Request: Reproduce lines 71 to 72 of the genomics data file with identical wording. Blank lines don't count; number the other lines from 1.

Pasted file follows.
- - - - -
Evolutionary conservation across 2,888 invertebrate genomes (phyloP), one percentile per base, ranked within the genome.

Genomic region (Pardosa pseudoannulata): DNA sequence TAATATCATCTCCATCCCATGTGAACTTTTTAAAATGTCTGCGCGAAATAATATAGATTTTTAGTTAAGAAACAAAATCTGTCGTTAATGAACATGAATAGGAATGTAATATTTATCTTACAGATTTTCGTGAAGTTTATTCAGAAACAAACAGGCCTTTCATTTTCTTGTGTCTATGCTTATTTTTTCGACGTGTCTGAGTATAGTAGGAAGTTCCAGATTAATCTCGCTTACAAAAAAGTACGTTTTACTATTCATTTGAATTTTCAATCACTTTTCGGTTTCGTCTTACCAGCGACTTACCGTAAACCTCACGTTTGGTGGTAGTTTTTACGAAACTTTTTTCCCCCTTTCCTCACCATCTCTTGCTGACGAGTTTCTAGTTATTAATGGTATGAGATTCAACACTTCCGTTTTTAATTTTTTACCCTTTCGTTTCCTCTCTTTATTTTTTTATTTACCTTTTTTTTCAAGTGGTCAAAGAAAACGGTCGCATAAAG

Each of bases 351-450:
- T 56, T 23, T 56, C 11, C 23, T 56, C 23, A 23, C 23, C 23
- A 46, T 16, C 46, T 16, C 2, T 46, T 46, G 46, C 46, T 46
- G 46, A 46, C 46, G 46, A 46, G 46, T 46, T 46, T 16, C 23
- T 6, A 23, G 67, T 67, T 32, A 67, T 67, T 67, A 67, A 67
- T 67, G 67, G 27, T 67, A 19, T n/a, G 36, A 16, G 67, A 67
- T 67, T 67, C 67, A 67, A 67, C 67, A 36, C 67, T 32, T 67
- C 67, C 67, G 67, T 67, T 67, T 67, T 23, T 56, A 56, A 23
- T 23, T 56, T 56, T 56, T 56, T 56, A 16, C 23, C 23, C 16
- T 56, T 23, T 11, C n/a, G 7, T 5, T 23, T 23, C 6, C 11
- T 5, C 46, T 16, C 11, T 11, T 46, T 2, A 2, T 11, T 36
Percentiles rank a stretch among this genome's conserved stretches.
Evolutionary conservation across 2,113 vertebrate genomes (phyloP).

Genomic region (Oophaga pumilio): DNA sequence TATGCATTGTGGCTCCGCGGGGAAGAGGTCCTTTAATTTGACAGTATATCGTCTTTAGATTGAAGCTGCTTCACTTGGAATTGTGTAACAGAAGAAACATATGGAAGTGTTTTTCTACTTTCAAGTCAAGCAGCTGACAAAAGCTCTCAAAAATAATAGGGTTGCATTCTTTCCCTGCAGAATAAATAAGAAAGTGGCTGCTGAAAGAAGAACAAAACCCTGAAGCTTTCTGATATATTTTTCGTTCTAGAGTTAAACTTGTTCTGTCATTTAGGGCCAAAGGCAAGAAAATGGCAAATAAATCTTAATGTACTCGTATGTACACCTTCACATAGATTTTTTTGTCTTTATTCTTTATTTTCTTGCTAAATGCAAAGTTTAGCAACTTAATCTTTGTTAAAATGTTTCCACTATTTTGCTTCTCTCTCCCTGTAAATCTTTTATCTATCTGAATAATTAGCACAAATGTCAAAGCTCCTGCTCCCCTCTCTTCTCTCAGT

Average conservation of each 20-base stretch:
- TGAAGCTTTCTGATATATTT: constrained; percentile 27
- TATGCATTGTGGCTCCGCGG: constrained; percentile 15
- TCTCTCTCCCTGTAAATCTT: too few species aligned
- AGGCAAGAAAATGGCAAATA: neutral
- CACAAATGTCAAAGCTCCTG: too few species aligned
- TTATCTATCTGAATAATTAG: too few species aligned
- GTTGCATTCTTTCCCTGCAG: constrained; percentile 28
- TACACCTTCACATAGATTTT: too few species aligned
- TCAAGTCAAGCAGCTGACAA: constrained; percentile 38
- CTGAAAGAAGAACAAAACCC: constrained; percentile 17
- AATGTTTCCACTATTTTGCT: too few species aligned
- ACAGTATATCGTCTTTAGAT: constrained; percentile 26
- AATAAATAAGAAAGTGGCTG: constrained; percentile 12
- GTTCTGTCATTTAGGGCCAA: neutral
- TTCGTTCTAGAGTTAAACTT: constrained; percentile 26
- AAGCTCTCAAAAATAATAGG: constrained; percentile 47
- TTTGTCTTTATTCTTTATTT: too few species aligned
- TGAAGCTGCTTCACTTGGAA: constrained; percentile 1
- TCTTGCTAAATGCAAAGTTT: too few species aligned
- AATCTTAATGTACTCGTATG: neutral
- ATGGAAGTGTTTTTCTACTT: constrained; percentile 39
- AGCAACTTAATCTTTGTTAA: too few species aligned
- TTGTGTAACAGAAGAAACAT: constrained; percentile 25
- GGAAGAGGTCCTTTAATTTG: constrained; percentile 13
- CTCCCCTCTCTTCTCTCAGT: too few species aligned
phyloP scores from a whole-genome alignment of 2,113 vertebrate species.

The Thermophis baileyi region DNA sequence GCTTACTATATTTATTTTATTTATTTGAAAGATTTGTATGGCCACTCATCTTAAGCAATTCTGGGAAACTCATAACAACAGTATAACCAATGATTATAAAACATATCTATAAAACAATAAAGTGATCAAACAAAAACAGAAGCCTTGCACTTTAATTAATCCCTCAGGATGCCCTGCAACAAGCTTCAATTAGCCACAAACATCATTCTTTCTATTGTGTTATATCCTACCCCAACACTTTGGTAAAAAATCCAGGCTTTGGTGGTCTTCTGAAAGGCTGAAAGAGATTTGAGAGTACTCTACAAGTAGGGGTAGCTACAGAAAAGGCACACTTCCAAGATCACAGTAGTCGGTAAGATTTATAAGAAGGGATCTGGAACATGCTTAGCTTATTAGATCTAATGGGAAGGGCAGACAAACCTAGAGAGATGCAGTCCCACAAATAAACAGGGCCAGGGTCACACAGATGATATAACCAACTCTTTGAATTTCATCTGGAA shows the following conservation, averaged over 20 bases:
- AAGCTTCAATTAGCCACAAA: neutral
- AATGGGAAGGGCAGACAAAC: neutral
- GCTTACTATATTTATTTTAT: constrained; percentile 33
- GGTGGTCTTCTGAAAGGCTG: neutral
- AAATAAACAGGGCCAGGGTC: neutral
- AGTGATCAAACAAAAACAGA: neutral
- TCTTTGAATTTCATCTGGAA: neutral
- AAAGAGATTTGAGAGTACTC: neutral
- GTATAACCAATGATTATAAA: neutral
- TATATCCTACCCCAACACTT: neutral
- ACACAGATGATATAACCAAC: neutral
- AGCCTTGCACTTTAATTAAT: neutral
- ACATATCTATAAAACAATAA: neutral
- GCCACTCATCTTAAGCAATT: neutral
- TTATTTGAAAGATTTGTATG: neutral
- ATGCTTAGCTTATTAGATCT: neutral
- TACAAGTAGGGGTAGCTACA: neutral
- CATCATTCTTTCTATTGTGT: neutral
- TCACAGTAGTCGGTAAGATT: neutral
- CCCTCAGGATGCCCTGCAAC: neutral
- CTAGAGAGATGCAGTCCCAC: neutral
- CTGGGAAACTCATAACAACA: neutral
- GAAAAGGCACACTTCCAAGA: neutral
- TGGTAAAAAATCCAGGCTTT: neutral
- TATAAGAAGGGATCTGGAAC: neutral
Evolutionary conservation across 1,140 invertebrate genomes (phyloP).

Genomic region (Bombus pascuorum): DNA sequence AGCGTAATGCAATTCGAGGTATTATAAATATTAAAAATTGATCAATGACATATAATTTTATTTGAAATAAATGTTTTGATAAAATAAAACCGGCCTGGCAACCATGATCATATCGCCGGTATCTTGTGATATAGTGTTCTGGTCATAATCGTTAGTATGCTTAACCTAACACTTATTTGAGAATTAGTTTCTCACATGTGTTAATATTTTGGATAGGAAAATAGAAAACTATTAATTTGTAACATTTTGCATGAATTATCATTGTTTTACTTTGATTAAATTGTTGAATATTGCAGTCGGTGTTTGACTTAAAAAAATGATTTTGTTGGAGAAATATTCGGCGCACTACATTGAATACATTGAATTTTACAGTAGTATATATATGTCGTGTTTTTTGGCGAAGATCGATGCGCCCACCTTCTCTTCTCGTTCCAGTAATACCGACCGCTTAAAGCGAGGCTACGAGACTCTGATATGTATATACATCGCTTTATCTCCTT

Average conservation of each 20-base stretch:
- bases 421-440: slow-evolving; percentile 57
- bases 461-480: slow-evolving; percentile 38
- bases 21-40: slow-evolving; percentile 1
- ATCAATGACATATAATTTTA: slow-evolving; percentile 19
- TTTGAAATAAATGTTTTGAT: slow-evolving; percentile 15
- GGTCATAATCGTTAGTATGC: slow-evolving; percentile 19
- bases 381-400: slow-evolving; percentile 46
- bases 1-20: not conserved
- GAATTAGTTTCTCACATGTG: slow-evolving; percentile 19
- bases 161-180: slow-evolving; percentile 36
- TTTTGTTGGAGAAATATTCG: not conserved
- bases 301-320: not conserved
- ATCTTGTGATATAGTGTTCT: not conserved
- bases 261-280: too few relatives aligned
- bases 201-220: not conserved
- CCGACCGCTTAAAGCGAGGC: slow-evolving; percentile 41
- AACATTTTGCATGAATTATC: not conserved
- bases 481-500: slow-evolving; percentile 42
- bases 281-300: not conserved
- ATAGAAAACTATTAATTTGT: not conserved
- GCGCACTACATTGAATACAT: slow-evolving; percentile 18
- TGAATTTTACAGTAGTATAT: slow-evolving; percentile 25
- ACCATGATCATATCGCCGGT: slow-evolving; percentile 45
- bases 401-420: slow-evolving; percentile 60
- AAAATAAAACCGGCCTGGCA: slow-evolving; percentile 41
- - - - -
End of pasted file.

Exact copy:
Genomic region (Bombus pascuorum): DNA sequence AGCGTAATGCAATTCGAGGTATTATAAATATTAAAAATTGATCAATGACATATAATTTTATTTGAAATAAATGTTTTGATAAAATAAAACCGGCCTGGCAACCATGATCATATCGCCGGTATCTTGTGATATAGTGTTCTGGTCATAATCGTTAGTATGCTTAACCTAACACTTATTTGAGAATTAGTTTCTCACATGTGTTAATATTTTGGATAGGAAAATAGAAAACTATTAATTTGTAACATTTTGCATGAATTATCATTGTTTTACTTTGATTAAATTGTTGAATATTGCAGTCGGTGTTTGACTTAAAAAAATGATTTTGTTGGAGAAATATTCGGCGCACTACATTGAATACATTGAATTTTACAGTAGTATATATATGTCGTGTTTTTTGGCGAAGATCGATGCGCCCACCTTCTCTTCTCGTTCCAGTAATACCGACCGCTTAAAGCGAGGCTACGAGACTCTGATATGTATATACATCGCTTTATCTCCTT

Average conservation of each 20-base stretch: